How Far Should a Remake Go?

Alex DS. from Link Cable Gaming writes: " We’ve seen classic games come back, nearly completely unrecognizable, forging a new legacy for some of the most well-known names in gaming alongside remakes that are essentially shot for shot and stay true to the original. But what is the best way to go when it comes to remaking a classic video game? How far should a remake go?"

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masterfox42d ago

Effing loved what they did with FF VII remake, in the end Square Enix managed to adapt the story in a way that felt like a sequel of the original one but still retaining the original feel, and at least for me that was freaking awesome!

Babadook742d ago

FFVIIR was amazing. Someday that won’t be a polarizing statement when the game is no longer exclusive.

TheRealTedCruz42d ago

I like remakes that are .... remakes.
If your "remake" changes a vast majority of the feel, content, and story, you no longer have a remake.
You have a new title that regurgitated elements of a prior game.

Babadook742d ago


Did you play it? Last time I talked with you you didn’t want to.

Taero41d ago

@TheRealTedCruz What? Re>MAKE< as in you take the original concepts and you remake them into something different; "You have a new title that regurgitated elements of a prior game." Yes that's a remake. It sounds like you want a Remaster perhaps where all elements from the original are kept and they update graphics, physics, models etc. That was never the point with this.

Kosic41d ago

The remake for me was fun for a couple of hours but become stale not that far into it. The end became a real drag.
Also the npc who gives you the training missions felt like an after thought. That I just gave up doing these silly side quests.

Towards the last few hours I was already done and wanted the game over with. That I have very little interest in the 2nd game.

My partner watched me play the remake and came away not really understanding much off it, they relied to heavily on "you should've the original."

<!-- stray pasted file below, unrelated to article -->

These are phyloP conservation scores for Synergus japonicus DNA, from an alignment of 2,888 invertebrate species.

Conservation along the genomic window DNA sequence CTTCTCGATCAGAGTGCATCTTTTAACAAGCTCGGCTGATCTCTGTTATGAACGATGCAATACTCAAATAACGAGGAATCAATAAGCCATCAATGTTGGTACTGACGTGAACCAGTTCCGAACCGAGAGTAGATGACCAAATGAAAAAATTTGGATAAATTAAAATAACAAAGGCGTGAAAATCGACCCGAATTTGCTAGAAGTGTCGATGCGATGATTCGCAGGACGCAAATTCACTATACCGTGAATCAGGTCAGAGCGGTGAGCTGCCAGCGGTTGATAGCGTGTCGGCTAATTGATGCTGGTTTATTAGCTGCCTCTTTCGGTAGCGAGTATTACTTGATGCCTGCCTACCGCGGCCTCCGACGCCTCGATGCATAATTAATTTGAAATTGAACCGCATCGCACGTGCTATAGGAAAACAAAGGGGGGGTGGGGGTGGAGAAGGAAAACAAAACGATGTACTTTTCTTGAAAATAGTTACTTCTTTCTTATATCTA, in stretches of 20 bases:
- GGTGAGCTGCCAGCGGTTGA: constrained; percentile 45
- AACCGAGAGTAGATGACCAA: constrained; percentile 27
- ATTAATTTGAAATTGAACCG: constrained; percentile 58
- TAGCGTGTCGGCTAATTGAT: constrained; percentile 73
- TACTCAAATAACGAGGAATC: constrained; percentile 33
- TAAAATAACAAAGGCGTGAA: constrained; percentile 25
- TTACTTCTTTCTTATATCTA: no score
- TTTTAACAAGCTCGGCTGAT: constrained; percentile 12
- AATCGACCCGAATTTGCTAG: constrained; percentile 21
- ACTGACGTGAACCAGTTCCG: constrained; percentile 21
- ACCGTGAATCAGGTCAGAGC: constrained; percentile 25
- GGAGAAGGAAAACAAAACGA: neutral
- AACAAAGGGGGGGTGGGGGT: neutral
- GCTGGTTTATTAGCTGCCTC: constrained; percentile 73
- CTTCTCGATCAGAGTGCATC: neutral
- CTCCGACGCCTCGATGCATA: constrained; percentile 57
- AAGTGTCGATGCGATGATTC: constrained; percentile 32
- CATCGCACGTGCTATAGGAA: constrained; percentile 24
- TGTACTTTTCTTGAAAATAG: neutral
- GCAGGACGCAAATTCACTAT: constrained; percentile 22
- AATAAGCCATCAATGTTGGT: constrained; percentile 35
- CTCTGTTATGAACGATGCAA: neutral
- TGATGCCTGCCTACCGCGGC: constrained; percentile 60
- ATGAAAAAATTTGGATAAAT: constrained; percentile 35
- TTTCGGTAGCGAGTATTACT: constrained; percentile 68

locomorales42d ago

This whole "problem" is largely due to the use of language. Remaster, remake, reboot, relaunch, reworking, ports are terms that often overlap and confuse people.

For example, Open RollerCoaster Tycoon 2 or Open GTA Vice City are games completely reworked, every line of code, but are visually identical to the originals. Are they remasters? Remakes?

Personally I think the nomenclature used by Activision in Crash and Spyro, and Square in FF VII are ideal: the first ones are remasters and the second one a remake. There are simpler remasters, as we saw a lot in the seventh and eighth generations, and more advanced remasters like Crash, Spyro, Shadow of The Colossus and Demon's Souls.

Remakes like Final Fantasy VII and Resident Evil II, if they stop making the changes they made, they stop being remakes and start being remasters.

So, answering the article's question, I consider that a remake has to go far enough to stop being a luxury remaster.

TricksterArrow42d ago (Edited 42d ago )

Regarding the nomenclatures: Remasters usually keep the same old game engine (or port everything as it was to a new one) with some graphical/control updates. Remakes usually are a big overhaul and rebuild a game from the ground up on a new engine, even if they end up extremely similar to the old one (Shadow of the Colossus).

pietro121242d ago

"Remakes like Final Fantasy VII and Resident Evil II, if they stop making the changes they made, they stop being remakes and start being remasters."
Even if it's a 1:1 Remake like Shadow of the Colossus and Demon Souls those are still remakes and not remaster. They were built from the ground up on new engines

locomorales42d ago

Batman return to arkham is a new engine, but it's a pure remaster.
My hole point is that the name remake and remaster are misleading. If game design isn't changing it cannot be considered a remake. As I said there are games remade from the groud up and they are the same games. Back than even ports were different games.

I just agree with Activision and Square. They know remasters can be as simples as ports with resolution boost and as complex as Demon's Souls or Diablo 2.

Remakes must change game design.

TricksterArrow41d ago (Edited 41d ago )

@above "Remasters usually keep the same old game engine (>>>>>> or port everything as it was to a new one <<<<<<) with some graphical/control updates"

pietro121242d ago

You're wrong though. Both examples I provided were full on remakes despite no new content or changes. Same thing goes for any other remake despite its type of media. You do not have to deviate or add anything to a remake

pietro121242d ago

It's all about keeping the essence if the orginal concept and nothing.

pietro121241d ago

"Remakes must change game design"
That is simply not true

pietro121241d ago

I.E Demon's Souls, Resident Evil, Shadow of the Colossus, The Pokémon Remakes, Final Fantasy 3, Final Fantasy 4, Legend of Mana.

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Petebloodyonion42d ago

As far as it need to go to make the game better and more but while keeping the spirit and essence of what made the original so great.

TricksterArrow42d ago (Edited 42d ago )

EDIT: Replied wrong. Please, report this message for deletion! :)

SenorFartCushion42d ago

FF7 isn’t a remake, it is a parallel story. The word remake is not regarding the game itself, but the story of the game.

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